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A Knight's Quest Review: Average Adventures

Sky9's A Knight's Quest is a fairly typical action-adventure title, which I played on the Switch. It has everything you'd expect from a game of its type. There's a hero, a quest, a simple story, and some monsters to fight. Nothing out of the ordinary. And that's its main problem. Everything is combined into a shiny package of mediocrity.

The Noble Quest

The quest our accidental hero Rusty embarks upon can be explained in just one sentence: Defeat the enemies to prevent the coming of the end of the world - which you accidentally set into motion - from happening.

The official summary describes the game as an open-world platformer, but the title is very much platformer, with only certain sections being open-world. There are still many places you can't go, ledges to fall off, and paths to follow.

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While the storyline is weak, not every game needs an engaging narrative, so I let this slide a little. The real question to consider is how it plays. Sadly, this is where the game still fails to shine.

Fights And Failures

The first issue is the combat system. You can block and hit. That's it. It's not especially challenging, engaging, or exciting but likewise, it's not the worst combat system I've encountered. As with most of this game, it's decidedly average.

The same goes for the graphics. Yes, they aren't stellar quality, but for an indie game, you'd be daft to expect that. The graphics are perfectly, fine. They can be a little glitchy in places, but overall they are ok.  Not too bad, not too good, just ok.

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The music is distinctly mediocre. It's not irritating, but it's also not something I'd especially choose to listen to.

Are you seeing the pattern here yet? The entire game is like baby bear's porridge, not too hot, not too cold, just an average temperature. While the three bears may have thought the porridge was just right, unfortunately many gamers will likely be underwhelmed by this middle of the road title.

Parkour And Platforms

It's such a shame that this plays so blandly because indie platformers can often turn out to be hidden gems. Sadly, this one is more like a rock. It's absolutely solid, but it doesn't excite me, not even if it's on Twitch.

I should also mention that there are some pretty hefty parkour and platforming sections throughout the game that will leave younger or more inexperienced platform gamers with sad faces and frustrations.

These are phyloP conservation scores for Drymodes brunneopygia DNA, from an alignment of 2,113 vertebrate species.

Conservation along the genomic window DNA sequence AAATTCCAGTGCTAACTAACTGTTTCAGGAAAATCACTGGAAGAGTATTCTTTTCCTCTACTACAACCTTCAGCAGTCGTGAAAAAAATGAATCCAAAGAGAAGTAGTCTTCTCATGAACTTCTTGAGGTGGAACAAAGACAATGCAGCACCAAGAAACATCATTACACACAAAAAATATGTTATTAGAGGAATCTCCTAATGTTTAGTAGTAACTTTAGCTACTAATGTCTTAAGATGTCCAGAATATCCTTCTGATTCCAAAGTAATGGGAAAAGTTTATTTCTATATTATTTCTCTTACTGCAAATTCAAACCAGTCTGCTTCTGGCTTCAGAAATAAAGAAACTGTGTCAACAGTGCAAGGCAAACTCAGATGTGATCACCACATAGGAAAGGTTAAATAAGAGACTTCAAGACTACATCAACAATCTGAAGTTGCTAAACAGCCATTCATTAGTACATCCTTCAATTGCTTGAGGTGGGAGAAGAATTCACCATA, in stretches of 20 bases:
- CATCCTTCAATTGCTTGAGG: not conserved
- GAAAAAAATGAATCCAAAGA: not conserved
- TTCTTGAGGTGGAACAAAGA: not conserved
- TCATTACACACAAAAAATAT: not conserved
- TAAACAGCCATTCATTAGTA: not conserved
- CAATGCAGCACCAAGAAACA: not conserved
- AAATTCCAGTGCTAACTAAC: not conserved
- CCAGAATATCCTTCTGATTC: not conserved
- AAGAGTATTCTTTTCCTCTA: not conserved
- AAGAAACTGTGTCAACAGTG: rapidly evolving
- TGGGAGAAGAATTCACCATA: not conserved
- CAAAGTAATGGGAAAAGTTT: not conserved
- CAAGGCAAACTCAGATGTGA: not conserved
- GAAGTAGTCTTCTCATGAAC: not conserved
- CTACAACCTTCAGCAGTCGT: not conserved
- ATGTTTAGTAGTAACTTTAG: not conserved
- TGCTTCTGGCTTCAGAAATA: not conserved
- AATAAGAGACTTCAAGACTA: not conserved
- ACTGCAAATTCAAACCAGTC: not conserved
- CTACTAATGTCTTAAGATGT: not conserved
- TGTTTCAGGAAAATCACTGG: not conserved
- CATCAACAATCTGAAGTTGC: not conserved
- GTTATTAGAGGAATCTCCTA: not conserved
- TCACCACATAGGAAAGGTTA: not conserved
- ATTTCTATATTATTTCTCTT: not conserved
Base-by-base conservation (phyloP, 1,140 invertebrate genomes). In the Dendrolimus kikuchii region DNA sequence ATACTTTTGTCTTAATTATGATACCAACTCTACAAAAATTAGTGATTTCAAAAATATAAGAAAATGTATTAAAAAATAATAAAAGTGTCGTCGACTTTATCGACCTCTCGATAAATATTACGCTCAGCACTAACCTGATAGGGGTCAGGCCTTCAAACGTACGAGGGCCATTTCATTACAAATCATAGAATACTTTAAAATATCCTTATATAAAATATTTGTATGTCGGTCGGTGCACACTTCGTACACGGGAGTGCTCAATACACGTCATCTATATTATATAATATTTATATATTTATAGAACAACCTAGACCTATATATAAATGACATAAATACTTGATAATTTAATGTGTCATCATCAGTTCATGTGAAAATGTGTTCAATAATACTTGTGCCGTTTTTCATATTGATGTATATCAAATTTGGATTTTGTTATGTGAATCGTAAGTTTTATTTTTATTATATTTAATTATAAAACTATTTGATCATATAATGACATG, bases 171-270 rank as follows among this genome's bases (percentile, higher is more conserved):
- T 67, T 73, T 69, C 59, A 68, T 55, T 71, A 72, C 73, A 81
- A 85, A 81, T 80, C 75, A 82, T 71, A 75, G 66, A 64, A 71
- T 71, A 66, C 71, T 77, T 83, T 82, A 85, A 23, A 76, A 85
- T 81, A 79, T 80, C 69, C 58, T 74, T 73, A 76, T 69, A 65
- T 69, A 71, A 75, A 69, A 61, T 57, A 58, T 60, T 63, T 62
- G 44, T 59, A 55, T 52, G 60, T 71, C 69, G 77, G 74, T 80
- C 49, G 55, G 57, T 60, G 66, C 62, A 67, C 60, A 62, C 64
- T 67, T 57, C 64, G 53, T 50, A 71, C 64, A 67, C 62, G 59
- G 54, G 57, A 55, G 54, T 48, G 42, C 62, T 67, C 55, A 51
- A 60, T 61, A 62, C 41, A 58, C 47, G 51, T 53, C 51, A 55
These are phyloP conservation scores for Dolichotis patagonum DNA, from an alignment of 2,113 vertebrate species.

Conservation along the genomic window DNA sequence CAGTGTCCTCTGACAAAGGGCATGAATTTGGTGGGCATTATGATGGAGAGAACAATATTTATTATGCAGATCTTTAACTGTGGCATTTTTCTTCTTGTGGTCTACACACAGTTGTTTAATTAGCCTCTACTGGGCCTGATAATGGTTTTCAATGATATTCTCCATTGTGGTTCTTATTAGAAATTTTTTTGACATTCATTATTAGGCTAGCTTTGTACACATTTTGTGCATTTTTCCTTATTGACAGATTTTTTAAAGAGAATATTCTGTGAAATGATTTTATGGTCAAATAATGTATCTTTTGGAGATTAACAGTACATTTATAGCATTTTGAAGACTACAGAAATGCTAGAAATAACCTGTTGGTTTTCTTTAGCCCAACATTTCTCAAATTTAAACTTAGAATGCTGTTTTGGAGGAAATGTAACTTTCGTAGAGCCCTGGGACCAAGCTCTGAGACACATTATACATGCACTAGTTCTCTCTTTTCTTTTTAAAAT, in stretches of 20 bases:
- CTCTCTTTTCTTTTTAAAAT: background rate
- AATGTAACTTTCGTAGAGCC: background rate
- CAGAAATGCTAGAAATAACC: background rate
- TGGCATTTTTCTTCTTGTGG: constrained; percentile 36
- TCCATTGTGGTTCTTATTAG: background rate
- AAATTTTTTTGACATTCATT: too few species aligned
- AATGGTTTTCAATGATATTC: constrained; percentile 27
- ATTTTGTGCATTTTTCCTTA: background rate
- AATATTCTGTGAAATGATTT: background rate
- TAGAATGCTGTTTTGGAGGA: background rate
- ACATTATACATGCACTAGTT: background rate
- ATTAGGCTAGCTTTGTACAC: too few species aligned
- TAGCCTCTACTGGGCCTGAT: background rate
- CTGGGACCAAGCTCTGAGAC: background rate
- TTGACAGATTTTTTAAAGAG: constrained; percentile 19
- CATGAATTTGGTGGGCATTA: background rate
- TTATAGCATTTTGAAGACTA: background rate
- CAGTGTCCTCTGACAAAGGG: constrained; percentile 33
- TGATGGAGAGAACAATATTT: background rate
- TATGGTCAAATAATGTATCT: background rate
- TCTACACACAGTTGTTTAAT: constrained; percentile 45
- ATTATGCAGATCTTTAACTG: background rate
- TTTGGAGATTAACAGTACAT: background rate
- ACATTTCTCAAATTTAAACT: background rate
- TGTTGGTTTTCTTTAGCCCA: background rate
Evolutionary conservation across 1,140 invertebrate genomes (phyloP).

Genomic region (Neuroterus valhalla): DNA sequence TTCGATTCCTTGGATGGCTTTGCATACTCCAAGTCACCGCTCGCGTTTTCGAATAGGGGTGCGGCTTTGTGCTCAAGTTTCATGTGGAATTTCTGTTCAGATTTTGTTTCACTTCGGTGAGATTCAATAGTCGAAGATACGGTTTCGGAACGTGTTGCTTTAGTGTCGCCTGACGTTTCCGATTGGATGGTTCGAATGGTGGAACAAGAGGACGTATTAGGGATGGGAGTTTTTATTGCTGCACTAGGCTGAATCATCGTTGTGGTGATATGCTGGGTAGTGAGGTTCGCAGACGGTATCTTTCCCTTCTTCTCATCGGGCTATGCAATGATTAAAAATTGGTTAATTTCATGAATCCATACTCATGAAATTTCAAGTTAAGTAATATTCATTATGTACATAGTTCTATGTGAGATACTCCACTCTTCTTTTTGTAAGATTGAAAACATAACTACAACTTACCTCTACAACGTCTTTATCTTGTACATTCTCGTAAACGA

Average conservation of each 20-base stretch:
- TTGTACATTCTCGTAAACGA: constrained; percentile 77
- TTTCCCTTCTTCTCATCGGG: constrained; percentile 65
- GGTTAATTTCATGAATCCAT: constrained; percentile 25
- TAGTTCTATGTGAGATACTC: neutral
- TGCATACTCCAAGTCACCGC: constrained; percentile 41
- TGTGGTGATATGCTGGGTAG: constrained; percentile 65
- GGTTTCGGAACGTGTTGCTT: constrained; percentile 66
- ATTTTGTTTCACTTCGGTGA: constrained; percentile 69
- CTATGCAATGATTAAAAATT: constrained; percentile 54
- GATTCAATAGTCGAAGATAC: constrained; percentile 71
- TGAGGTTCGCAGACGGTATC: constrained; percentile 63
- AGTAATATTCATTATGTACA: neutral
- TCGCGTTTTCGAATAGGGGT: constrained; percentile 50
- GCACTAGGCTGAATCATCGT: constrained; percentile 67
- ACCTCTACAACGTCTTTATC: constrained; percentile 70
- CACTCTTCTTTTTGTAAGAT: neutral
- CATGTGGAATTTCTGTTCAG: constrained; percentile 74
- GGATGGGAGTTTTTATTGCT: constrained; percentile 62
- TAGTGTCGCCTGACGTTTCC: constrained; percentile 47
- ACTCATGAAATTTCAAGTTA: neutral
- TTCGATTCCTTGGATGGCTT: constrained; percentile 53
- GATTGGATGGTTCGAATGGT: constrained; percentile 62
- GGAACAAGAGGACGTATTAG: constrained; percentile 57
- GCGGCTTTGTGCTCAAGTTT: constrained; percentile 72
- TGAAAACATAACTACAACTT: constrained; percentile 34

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To get to the better parts of the game with spells and cool weapon upgrades, you have to face some challenges, which for the less skilled are irritating. Thankfully, you can infinitely respawn pretty much where you died, but that only takes the edge off.

Even once past them, more keep cropping up, which was enough to get the better of the more experienced platformer fans in my family. Luckily, not all of the game is like this, but these frustrating sections can be a constant low-level source of annoyance between the interesting parts.

An Average Adventure

As you get further into the game there are more puzzles, bosses, spells, and upgrades that bring up the excitement levels considerably. Sadly, the frustrating parts bring them back down, keeping everything around that dreaded average mark.

It is sad to see as, with a few tweaks to the more challenging parkour sections, this game's enjoyment factor could likely be vastly improved for a wider spectrum of gamers.

Yes, it's not the greatest game in the world, but it's in the "cheap and cheerful" category. Unfortunately, so are many other indie titles and many of them manage to iron out the frustrating parts while keeping the greatness.

3 Out Of 5 Stars

A Nintendo Switch copy of A Knight's Quest was provided to TheGamer for this review. A Knight's Quest is available for Switch, PS4, Xbox One, and on the Epic Games store.

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